The big bicycle tube patches are useful when you happen to get two small holes side by side and can only use one patch to cover both small holes. Think of a pinch flat where you slam the tire into the edge of a pothole. And the pavement edge compresses the tube and tire against the rim edges. This can result in two small holes about an inch apart. One big long oval patch might work to repair both holes at once.
  #8  
Old September 17th 19, 10:43 PM posted to rec.bicycles.tech
Tom Kunich[_5_]
external usenet poster
 
Posts: 942
Default 6-8 yr old rema tiptop patches- too old?

On Tuesday, September 17, 2019 at 10:31:13 AM UTC-7, AK wrote:
On Tuesday, September 17, 2019 at 11:21:10 AM UTC-5, David Scheidt wrote:
Frank Krygowski wrote:
:On 9/16/2019 11:10 PM, David Scheidt wrote:
: patrick wrote:
: :Just got back to riding after 6 months off and had a couple of problems
: :with patches. Using the usual abrade/clean - alky or acetone then lay
: :down the glue, wait to dry , apply patch and wait a bit. Tried several
: :and had the patch peel away under a bit of stretching of the tube.
: :thought there might be something amiss with the adhesive and the result
: :with the different brand of valcanising fluid was the same. The patches
: :themselves were not sticking to the alum base sheet and the plastic was
: :intact on the peel way.They felt as flexible as new so I don't think the
: atches themselves were bad but I can't speak to the cold vulcanzing
: :agent that's supposed to be activated by the fluid in the tube Going to
: :buy a couple patch kits before I commit to another couple boxes of rema
: :small/large patches. Again 6-8 yr old patches out of the box (stored at
: :ambient temps SoCal- hottish summers but the restf the yr pretty mild -
: :coastal). Thoughts?? Thanks Pat
:
: The inner (tube facing) surface of a patch consists unvulcanized
: rubber and a vulcanizing ultra-acclerator (usually a zinc
: thiocarbamate, but the details are propertietary, of course). The
: ultra-accelerator is supposed to be inactive, until it's activate. In
: normal usage, the vulcanizing fluid contains an activator (usually a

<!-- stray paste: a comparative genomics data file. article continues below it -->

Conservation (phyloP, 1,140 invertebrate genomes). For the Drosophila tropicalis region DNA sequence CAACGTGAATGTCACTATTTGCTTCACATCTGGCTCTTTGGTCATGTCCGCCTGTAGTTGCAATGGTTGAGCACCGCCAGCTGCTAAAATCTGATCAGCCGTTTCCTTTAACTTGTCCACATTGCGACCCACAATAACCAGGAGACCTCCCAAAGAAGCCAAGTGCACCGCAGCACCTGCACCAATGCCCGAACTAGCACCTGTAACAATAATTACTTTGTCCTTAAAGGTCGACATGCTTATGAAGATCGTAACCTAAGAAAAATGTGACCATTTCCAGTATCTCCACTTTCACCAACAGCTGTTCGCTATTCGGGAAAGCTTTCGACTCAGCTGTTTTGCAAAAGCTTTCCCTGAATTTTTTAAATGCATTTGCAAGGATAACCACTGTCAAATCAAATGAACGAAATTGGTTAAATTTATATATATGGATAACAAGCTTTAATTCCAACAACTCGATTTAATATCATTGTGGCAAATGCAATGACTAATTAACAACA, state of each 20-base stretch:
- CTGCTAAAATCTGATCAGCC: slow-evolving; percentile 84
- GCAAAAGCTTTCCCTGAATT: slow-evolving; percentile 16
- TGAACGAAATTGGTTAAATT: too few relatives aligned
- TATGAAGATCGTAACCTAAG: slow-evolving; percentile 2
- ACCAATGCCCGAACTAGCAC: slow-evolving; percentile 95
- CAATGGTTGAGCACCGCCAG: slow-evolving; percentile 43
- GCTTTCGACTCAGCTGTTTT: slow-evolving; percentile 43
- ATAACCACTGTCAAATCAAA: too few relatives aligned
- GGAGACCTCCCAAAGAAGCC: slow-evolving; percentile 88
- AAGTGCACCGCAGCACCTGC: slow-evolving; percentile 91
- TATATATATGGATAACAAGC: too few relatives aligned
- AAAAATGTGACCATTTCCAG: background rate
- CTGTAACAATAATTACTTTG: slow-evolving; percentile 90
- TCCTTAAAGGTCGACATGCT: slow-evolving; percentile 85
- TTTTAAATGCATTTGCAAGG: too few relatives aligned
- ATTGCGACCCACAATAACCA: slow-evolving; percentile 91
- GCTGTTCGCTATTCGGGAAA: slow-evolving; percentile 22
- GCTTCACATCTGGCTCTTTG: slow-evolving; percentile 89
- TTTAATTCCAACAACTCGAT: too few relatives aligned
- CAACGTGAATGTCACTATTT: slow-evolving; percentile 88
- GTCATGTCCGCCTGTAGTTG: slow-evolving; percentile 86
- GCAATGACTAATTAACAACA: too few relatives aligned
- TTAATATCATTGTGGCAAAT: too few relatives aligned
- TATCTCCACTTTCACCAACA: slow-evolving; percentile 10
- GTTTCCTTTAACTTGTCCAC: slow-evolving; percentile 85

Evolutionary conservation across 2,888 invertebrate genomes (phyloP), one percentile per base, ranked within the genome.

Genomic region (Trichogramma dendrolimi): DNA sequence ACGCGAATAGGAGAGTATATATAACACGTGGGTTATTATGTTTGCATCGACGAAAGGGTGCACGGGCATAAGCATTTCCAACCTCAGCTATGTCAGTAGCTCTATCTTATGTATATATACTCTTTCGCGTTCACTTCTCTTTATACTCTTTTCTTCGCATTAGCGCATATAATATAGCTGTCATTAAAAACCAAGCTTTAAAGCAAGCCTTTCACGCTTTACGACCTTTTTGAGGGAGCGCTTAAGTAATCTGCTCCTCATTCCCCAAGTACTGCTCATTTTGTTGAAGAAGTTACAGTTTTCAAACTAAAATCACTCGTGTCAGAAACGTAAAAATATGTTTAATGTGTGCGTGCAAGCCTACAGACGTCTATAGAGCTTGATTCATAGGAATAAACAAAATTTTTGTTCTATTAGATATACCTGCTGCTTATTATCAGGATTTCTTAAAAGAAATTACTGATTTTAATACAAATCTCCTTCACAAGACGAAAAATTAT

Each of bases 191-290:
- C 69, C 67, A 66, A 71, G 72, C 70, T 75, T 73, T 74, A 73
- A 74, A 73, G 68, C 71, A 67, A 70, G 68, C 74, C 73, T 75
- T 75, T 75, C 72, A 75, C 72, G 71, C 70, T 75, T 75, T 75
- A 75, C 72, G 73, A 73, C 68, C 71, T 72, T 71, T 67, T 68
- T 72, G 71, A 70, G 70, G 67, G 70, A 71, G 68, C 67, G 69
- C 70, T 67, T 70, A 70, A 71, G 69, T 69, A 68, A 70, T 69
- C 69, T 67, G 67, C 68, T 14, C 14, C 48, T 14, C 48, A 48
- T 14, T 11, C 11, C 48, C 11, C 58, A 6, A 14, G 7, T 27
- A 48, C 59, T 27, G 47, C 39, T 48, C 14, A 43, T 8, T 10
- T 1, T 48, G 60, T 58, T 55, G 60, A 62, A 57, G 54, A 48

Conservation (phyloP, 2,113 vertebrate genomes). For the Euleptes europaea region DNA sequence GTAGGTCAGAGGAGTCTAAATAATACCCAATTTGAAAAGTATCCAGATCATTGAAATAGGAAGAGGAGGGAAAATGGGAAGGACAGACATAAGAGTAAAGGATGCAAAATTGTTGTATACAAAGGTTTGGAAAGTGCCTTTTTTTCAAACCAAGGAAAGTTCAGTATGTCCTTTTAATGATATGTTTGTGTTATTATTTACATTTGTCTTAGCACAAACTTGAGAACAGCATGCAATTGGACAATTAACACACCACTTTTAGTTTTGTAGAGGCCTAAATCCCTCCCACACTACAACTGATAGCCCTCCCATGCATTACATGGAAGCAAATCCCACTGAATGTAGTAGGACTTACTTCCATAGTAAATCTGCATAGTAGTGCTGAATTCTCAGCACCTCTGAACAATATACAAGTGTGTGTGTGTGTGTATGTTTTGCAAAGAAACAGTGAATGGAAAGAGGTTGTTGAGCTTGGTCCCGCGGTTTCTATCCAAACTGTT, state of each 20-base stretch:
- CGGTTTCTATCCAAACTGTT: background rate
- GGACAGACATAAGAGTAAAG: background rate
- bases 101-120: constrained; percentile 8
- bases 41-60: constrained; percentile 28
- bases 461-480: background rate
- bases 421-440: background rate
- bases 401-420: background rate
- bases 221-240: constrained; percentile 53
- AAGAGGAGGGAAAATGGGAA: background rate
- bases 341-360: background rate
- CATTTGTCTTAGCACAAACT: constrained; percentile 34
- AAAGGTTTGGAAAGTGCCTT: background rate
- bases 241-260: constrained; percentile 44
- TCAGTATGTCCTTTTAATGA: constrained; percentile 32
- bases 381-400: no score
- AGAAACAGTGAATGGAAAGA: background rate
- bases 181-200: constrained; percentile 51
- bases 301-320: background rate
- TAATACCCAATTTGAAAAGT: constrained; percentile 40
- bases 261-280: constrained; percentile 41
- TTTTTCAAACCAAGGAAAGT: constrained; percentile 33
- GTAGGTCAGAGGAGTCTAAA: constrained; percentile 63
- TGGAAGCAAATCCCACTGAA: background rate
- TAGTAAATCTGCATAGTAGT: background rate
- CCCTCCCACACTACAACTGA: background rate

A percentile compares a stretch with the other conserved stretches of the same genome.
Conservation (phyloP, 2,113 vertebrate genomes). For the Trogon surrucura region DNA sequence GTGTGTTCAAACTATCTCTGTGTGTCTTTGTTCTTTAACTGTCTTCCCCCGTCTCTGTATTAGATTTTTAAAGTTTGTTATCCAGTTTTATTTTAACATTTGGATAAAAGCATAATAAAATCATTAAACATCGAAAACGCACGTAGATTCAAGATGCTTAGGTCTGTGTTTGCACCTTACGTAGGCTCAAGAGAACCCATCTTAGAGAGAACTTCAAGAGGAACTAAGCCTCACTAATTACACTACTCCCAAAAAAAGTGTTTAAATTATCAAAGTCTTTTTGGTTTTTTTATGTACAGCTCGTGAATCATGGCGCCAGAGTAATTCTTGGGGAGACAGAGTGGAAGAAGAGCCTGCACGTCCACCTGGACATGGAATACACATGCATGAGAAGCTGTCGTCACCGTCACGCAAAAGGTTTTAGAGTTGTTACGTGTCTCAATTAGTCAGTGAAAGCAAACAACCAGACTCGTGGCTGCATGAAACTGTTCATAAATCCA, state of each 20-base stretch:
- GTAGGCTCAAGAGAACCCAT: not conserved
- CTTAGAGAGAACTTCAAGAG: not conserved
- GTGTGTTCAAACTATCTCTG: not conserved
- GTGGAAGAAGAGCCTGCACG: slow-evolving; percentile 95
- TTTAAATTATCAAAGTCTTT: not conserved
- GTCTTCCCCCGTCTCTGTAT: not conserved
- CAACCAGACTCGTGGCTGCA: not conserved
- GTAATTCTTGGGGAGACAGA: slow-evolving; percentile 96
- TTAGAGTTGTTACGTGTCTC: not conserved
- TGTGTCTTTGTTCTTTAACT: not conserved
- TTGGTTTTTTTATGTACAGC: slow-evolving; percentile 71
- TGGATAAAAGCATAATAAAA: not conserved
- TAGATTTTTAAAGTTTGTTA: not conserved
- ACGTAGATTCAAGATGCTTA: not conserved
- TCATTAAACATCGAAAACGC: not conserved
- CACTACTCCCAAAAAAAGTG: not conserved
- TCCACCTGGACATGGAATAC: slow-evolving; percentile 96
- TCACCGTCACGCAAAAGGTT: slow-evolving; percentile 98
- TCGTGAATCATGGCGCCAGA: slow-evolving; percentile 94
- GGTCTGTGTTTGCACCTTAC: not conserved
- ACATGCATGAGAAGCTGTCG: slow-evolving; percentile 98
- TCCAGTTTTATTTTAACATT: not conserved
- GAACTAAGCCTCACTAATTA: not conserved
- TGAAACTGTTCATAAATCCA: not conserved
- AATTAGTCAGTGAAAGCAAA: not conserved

: thiazole), which activates the ultra-accellerator, and voilla!,
: instantly vulcanized repair. Heat in storage can set the patches off,
: as can exposure to various chemicals. The box of patches I've got
: says I bought them in 2011. They, and the bottle of vulcanizing fluid
: (dated 2013) worked fine when I used them a few weeks ago. But
: they've been stored either at my office or my baseement, neither of
: whcih get hot.

:That's a _lot_ more chemistry than I've ever understood, but I agree in
rinciple with David. I have patches that qualify as ancient -
articularly, the oval Rema Tip-Top ones that are almost two inches
:long. Whenever I finally use up all the round patches in a box, there
:are a couple of those left over. They sit around for years in my
:basement drawer, but I've never had one fail when I've finally found a
:use for it.

there are times I wish I had a box of those:
https://imgur.com/gallery/wKGLIvd
https://imgur.com/a/MhRgmcA


--
Movable type was evidently a fad. --Amanda Walker


When the hole is that big, you need to throw it away.

I thought I was cheap.

:-)

Andy


You use those super-large patches for patching the tire so that you can get home without blowing your last tube through a cut in the tire.
  #9  
Old September 18th 19, 03:24 AM posted to rec.bicycles.tech
Frank Krygowski[_4_]
external usenet poster
 
Posts: 7,700
Default 6-8 yr old rema tiptop patches- too old?

On 9/17/2019 3:13 PM, wrote:
On Tuesday, September 17, 2019 at 12:31:13 PM UTC-5, AK wrote:
Frank Krygowski wrote:


:That's a _lot_ more chemistry than I've ever understood, but I agree in
rinciple with David. I have patches that qualify as ancient -
articularly, the oval Rema Tip-Top ones that are almost two inches
:long. Whenever I finally use up all the round patches in a box, there
:are a couple of those left over. They sit around for years in my
:basement drawer, but I've never had one fail when I've finally found a
:use for it.


When the hole is that big, you need to throw it away.

I thought I was cheap.

:-)

Andy


The big bicycle tube patches are useful when you happen to get two small holes side by side and can only use one patch to cover both small holes. Think of a pinch flat where you slam the tire into the edge of a pothole. And the pavement edge compresses the tube and tire against the rim edges. This can result in two small holes about an inch apart. One big long oval patch might work to repair both holes at once.


Agreed, that's what I have used them for. But it's been a rare event.

The other use (just yesterday!) was a super-slow leak in the rear tire
of my around-town three speed. It required pumping only every five or
six days. I finally got around to fixing it last night. When I blew the
tube up to about 4" diameter and held it under water, an existing patch
was seeping a 1mm bubble every five seconds or so. (This is very
unusual. I almost never have a patch fail.)

I laid one of the long patches over the old patch, covering the edge
where the seep occurred. I'll know in a week whether that was successful.


--
- Frank Krygowski